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Advanced treatment of liquid swine manure using physico-chemical treatment

Chelme-Ayala, Pamela, El-Din, Mohamed Gamal, Smith, Richard, Code, Kenneth R., Leonard, Jerry
Journal of hazardous materials 2011 v.186 no.2-3 pp. 1632-1638
ammonia, carbon, chlorides, coagulation, coliform bacteria, flocculation, iodine, ions, leaching, nitrates, nitrites, oxidants, oxidation, pH, phosphates, pig manure, polymers, sludge, total suspended solids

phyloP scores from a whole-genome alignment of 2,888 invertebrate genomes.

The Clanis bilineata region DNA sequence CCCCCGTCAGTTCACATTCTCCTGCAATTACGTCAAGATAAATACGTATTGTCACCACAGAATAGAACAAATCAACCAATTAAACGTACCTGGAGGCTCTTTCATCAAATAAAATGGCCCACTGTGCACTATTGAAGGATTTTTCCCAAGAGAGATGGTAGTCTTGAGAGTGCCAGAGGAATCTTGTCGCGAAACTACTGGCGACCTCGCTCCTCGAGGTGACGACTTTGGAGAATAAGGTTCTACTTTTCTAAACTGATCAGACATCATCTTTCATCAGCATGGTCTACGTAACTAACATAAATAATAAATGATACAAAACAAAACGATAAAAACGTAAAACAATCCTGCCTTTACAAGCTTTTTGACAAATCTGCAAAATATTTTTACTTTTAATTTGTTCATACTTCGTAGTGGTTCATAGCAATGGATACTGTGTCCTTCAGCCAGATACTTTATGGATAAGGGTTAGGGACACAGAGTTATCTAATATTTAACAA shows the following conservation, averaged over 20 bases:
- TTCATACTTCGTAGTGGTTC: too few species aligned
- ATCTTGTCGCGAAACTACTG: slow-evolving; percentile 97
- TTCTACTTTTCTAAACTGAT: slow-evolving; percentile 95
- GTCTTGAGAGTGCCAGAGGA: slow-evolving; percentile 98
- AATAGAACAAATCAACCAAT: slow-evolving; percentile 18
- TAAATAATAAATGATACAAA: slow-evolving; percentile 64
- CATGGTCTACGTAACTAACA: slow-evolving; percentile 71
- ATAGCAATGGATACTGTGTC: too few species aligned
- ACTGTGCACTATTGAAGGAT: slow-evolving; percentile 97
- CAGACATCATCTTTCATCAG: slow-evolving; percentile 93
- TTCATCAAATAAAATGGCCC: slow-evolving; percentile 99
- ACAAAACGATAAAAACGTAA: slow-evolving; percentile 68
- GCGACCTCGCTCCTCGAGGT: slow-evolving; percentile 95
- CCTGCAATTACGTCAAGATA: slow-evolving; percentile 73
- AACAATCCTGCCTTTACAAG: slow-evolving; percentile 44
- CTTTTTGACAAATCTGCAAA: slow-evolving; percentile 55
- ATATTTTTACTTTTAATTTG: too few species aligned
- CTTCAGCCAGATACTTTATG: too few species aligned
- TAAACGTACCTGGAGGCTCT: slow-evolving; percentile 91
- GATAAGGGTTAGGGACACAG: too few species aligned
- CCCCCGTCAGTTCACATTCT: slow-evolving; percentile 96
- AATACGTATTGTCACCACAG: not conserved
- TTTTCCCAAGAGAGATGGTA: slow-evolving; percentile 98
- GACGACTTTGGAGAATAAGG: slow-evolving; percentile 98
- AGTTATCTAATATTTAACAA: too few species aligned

In this study, liquid swine manure was treated by physico-chemical treatment, including coagulation, flocculation, and sedimentation followed by an oxidation step as a polishing treatment at a bench-scale level. A superabsorbent polymer (SAP) and a mineral and salt formulation able to generate molecular iodine were used as coagulant and oxidant agents, respectively. The results indicated that SAP at a concentration of 1.25g/L was able to reduce 32% of the initial total suspended solids (TSS) in experiments using supernatant at its natural pH. Following the SAP application, 82% of initial ammonia (NH₃), 78% of initial total organic carbon (TOC), and 93% of the total coliforms were reduced using 40mg/L of free iodine. In experiments performed with diluted supernatant (five-fold dilution), it was found that SAP at a concentration of 0.5g/L was capable of reducing 80% of the initial TSS in experiments at pH 11. A leaching study was conducted to assess the safety of sludge disposal. From the leaching tests using non-diluted supernatant, it was found that 24% of the chloride (Cl⁻) and 50% of the phosphate (PO₄ ³⁻) ions retained in the sludge leached to the ultrapure water after 48h. Potential contamination due to leaching of NH₃, nitrite (NO₂ ⁻) and nitrate (NO₃ ⁻) was found to be statistically insignificant.